I’m in your position. EW refused to work (kids were 8 & 11). Expected my partner to fund her lifestyle and would use the children as weapons to get more money out of him. At one point he was giving her £1600 a month and it wasn’t enough. He paid her mortgage in full, gave £100 over the CSA amount and gave her an allowance. I’m not sure how many times i’ve heard the line.... ‘because I am the mother of your children’....

She had a rude awakening when the finances went to court (she wanted my other half to pay the mortgage, pay over the CSA set amount and pay her spousal maintenance for 9 years). Greed is a terrible thing - the judge told her to get a job and start funding herself. Now my other half only pays CSA (+ £100) and nothing else. She now works 16 hours a week and claims over £26k in benefits a year. As a tax payer it appalls me as there’s no reason she couldn’t work more hours.

Karma is a wounderful thing and she’ll get a rude awakening when the FMH is sold in 2 years time and my OH gets his equity and she has to buy or rent her own home.

Magda72 Fri 08-Dec-17 14:10:55

I think a big well done to everyone who does their best to rise above the pettiness. smile
Another thing that I find really strange is that exw still uses dps surname (even though she never legally changed from her maiden name to her married name) & refers to herself as Mrs. X!?! - how bonkers is that!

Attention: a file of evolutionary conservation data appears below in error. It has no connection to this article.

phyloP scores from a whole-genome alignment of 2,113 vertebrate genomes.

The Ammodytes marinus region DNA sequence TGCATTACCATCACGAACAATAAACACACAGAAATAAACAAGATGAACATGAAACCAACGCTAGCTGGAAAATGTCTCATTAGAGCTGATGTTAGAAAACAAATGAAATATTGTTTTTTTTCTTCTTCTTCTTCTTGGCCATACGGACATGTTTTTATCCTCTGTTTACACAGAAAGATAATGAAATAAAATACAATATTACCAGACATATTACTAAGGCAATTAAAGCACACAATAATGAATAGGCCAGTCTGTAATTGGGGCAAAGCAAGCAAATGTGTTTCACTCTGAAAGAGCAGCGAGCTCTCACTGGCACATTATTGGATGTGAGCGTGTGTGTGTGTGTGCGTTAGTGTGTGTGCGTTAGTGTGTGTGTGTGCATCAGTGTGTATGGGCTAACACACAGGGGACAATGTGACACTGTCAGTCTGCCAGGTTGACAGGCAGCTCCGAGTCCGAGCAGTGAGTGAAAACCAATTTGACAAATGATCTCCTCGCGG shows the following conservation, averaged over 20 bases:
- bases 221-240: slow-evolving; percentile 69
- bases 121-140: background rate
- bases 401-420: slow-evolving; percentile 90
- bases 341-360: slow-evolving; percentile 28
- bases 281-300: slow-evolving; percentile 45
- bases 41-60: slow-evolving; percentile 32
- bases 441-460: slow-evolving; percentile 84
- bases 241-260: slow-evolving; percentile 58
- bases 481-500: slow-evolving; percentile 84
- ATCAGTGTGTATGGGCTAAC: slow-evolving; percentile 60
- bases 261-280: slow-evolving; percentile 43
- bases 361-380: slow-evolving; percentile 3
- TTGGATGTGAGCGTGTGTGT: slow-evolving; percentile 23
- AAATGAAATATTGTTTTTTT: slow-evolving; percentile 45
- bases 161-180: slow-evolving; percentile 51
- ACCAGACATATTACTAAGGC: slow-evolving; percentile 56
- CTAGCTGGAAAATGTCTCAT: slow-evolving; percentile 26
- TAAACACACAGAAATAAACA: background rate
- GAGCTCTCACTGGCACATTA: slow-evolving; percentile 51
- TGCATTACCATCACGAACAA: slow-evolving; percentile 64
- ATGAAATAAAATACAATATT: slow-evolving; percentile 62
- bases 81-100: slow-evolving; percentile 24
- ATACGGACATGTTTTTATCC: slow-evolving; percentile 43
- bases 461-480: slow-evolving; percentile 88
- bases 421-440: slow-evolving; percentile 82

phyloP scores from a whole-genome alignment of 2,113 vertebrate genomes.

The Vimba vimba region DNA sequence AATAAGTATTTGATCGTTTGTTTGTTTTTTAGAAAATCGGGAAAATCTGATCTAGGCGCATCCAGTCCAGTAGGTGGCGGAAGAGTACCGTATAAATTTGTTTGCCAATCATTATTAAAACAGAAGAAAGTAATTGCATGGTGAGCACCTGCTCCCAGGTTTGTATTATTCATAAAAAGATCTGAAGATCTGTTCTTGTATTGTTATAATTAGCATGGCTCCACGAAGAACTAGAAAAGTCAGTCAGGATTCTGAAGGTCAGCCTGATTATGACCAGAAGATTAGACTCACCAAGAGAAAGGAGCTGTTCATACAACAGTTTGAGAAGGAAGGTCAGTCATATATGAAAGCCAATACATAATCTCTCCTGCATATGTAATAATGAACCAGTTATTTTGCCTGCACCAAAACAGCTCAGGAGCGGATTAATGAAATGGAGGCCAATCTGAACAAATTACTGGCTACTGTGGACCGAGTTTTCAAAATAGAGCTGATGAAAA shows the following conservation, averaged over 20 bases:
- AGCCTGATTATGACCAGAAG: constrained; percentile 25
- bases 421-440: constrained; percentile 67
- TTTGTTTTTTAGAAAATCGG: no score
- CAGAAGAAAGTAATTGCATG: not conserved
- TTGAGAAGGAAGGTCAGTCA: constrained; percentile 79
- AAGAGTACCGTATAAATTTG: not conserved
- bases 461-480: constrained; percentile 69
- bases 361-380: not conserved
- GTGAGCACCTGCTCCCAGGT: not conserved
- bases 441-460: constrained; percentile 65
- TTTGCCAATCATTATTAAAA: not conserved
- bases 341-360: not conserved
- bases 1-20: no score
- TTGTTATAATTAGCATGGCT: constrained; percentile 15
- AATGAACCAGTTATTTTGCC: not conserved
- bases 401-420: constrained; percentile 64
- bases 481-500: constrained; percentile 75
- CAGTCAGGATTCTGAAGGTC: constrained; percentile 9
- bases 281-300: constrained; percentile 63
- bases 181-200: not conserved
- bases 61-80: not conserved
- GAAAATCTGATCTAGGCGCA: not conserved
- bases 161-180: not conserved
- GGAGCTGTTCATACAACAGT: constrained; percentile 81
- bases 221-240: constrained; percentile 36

I never took my exh's name & am now glad I didn't. Dp asks me to marry him all the time & I jokingly (sort of) deflect by pointing out there's already one Mrs. X out there!
Exh & his dp are getting married next year or the year after & she has told my kids she'll be taking his/their name. They find it really mad that they'll share a surname with her but not me!
This doesn't bother me but again - why do this? If I was to marry dp I wouldn't take his surname as I think it would be really weird for both my kids & his kids. At the moment I don't share my surname with my kids so why would I want to share it with dps kids?

OP’s posts: |
lifeandtheuniverse Sat 09-Dec-17 08:58:05

Magda - I too never changed my name but the school for simplicity call me Mrs X -it really does not bother me! I never signed anything as Mrs X - always as Ms A

It did however, annoy his new DP, who had delusions of becoming the first Mrs X. ( which she did not) Every school e mail, letter had Mrs X on it - I was reliably informed by her - that I was being unreasonable.

That little SM and streak in me, enjoyed her anger because I was not actually doing anything, it was not me and she could not yell at the school or do anything about it!!!!!